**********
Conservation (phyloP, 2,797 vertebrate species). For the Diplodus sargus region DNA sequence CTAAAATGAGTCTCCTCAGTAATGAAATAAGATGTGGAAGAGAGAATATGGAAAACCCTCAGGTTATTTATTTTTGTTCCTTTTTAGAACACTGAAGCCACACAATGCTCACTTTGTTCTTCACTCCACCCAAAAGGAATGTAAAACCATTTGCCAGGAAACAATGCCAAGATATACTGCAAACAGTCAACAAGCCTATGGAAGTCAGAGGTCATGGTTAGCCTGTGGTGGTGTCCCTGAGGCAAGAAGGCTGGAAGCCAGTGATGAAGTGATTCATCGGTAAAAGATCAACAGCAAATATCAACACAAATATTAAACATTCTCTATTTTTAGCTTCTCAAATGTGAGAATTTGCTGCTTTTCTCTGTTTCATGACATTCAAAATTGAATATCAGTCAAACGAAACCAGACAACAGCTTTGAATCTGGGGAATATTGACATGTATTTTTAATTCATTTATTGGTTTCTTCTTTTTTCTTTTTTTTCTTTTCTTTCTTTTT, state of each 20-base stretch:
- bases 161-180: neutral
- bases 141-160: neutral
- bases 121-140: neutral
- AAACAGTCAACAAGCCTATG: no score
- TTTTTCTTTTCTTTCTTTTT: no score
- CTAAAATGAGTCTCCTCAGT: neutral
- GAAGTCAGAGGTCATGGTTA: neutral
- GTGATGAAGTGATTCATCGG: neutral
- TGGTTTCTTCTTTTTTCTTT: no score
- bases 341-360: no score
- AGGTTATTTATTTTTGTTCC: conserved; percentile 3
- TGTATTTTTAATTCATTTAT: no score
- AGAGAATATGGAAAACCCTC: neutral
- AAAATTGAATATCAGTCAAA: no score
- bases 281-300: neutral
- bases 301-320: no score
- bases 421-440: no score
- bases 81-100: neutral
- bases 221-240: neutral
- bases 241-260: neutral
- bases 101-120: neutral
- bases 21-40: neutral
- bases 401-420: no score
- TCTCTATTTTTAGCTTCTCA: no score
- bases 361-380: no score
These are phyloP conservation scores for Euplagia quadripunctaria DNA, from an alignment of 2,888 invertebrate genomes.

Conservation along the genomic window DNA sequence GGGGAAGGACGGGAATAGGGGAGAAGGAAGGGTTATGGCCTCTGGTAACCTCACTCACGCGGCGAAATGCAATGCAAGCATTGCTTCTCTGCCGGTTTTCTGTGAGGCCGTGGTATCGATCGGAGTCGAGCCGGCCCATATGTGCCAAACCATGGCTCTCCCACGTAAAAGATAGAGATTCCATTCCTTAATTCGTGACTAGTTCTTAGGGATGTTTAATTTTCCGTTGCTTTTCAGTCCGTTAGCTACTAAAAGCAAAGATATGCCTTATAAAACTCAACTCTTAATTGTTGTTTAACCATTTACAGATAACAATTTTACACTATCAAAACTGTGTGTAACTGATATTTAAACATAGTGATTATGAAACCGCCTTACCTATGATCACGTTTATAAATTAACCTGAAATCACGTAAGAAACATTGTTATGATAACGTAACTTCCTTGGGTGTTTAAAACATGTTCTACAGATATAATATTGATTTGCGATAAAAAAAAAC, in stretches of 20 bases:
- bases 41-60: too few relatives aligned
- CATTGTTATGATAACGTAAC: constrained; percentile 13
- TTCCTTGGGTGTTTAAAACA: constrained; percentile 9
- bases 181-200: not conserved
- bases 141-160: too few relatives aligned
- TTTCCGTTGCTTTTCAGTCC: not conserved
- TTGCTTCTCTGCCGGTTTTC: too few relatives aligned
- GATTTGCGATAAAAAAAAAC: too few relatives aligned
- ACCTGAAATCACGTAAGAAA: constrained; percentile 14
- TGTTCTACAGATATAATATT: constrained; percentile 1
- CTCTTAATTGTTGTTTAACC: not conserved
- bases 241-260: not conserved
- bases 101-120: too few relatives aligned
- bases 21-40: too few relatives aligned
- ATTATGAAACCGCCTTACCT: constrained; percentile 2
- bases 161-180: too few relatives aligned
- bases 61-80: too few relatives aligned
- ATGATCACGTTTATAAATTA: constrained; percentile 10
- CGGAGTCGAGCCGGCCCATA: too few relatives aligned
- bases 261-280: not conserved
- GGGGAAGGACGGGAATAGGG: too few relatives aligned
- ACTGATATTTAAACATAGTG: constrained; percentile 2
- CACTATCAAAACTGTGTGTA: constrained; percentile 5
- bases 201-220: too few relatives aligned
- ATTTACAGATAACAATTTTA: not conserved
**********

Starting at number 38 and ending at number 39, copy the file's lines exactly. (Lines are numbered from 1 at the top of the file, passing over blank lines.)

- TGTTCTACAGATATAATATT: constrained; percentile 1
- CTCTTAATTGTTGTTTAACC: not conserved